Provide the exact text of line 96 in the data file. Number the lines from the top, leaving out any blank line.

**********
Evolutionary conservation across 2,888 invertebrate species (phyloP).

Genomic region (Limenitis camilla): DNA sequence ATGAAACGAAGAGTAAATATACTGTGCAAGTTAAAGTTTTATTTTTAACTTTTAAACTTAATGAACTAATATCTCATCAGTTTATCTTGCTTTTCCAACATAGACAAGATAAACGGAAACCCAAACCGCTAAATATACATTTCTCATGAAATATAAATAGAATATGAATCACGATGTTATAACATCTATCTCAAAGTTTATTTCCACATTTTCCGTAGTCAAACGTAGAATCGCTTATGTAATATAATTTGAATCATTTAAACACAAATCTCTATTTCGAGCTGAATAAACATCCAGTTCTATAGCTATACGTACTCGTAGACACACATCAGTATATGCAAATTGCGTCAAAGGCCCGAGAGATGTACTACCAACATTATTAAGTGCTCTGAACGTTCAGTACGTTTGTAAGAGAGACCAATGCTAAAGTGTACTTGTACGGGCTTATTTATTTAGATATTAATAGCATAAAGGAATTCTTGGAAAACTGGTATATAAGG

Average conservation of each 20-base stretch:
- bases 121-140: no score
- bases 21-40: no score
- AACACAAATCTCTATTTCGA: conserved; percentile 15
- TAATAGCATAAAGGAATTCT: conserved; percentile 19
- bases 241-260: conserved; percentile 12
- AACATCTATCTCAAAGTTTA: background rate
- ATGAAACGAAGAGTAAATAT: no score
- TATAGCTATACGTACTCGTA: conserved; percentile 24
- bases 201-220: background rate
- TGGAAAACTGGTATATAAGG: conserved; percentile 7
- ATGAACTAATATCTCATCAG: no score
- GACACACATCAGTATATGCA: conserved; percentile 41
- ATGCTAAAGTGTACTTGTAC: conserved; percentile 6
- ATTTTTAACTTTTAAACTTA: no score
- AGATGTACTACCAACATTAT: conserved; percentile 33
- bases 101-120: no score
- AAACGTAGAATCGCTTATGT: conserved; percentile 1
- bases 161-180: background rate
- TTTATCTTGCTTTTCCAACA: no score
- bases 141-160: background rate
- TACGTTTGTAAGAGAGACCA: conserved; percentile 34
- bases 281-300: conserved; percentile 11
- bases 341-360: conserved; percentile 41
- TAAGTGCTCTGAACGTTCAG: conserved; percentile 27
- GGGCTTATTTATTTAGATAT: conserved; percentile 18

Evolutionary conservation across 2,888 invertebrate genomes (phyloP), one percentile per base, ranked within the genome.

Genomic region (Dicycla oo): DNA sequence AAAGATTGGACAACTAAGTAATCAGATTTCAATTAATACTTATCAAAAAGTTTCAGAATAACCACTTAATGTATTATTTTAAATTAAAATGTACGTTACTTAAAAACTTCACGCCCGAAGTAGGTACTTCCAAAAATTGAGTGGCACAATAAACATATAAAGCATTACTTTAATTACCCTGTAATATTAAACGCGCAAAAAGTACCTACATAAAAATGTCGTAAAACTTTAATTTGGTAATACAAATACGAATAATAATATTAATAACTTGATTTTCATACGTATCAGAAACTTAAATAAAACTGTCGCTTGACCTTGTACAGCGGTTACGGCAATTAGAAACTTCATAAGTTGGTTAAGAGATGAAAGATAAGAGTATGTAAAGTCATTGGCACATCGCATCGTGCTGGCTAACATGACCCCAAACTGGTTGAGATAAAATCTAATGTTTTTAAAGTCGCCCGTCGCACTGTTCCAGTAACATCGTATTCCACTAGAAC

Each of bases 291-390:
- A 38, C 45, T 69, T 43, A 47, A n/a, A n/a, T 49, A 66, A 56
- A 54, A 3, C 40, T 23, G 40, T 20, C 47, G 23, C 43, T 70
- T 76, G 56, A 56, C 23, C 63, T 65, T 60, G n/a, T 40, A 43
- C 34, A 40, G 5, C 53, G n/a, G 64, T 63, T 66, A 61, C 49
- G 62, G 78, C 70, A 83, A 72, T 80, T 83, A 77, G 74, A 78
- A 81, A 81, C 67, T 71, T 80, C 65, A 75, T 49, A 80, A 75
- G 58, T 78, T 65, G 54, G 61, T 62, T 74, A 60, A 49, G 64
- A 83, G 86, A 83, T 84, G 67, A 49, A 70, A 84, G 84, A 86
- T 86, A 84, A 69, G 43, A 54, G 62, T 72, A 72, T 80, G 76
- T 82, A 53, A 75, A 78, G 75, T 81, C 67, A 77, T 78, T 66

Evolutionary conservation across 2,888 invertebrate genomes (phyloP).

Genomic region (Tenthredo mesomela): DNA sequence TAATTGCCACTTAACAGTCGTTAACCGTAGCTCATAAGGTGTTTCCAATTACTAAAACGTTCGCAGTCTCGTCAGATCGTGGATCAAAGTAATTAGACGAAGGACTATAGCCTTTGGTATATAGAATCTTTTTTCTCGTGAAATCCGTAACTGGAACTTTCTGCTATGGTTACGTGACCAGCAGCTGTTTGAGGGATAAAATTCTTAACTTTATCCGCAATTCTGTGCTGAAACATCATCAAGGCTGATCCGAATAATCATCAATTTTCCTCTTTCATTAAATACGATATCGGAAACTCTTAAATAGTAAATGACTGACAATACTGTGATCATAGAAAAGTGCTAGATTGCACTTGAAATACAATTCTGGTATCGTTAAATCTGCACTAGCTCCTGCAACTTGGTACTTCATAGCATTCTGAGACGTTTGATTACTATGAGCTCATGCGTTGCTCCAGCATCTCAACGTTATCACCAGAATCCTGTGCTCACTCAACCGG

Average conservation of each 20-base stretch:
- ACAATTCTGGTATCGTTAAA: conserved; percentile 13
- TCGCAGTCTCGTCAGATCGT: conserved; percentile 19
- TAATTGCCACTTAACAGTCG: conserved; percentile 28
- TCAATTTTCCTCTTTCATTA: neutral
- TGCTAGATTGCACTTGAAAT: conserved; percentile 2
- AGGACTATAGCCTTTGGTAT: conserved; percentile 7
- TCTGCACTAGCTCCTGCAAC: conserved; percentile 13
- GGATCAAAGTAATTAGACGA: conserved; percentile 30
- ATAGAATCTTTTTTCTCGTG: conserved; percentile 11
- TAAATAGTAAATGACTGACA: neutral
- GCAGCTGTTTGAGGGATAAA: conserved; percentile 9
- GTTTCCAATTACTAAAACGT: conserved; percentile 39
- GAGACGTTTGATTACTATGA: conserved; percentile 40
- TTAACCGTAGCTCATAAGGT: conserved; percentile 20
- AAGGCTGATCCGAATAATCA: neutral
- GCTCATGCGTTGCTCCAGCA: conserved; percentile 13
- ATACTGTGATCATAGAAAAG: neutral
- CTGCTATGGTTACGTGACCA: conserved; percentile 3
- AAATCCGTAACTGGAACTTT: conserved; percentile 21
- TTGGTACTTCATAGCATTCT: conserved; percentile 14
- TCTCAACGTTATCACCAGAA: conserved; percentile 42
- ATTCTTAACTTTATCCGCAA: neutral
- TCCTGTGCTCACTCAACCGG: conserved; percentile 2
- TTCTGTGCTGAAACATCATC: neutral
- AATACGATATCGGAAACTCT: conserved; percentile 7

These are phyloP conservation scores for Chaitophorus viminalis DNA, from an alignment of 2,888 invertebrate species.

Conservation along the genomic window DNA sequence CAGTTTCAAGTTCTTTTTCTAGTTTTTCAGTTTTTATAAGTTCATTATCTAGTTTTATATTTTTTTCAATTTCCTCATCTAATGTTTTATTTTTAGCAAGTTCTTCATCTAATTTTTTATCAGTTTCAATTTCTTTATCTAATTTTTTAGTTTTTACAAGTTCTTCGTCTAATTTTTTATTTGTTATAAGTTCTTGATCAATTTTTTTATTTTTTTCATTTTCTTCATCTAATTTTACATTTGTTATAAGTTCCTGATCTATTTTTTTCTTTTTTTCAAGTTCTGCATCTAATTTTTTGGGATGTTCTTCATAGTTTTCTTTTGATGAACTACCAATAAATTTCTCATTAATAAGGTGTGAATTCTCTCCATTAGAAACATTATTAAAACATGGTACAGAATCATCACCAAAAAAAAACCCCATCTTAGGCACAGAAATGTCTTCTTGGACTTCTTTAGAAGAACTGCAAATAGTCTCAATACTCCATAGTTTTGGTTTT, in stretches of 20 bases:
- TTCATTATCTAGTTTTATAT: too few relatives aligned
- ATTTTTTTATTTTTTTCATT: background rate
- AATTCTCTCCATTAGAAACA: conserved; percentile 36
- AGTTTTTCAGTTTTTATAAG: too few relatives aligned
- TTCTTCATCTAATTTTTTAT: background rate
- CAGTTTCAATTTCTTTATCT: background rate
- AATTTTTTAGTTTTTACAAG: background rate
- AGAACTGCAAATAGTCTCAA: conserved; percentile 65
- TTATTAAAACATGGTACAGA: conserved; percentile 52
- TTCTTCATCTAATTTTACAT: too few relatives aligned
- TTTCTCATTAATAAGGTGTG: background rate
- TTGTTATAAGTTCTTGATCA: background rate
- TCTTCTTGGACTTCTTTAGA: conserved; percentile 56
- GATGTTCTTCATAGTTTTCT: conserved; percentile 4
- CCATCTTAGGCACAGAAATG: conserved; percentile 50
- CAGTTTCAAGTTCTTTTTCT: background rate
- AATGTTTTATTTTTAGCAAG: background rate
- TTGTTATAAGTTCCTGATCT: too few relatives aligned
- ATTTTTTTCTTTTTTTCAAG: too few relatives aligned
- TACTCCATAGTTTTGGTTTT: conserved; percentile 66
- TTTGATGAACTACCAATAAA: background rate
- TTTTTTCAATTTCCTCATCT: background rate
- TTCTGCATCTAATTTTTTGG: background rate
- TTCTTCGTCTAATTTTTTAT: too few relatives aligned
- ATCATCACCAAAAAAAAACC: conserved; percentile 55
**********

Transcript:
- ATCATCACCAAAAAAAAACC: conserved; percentile 55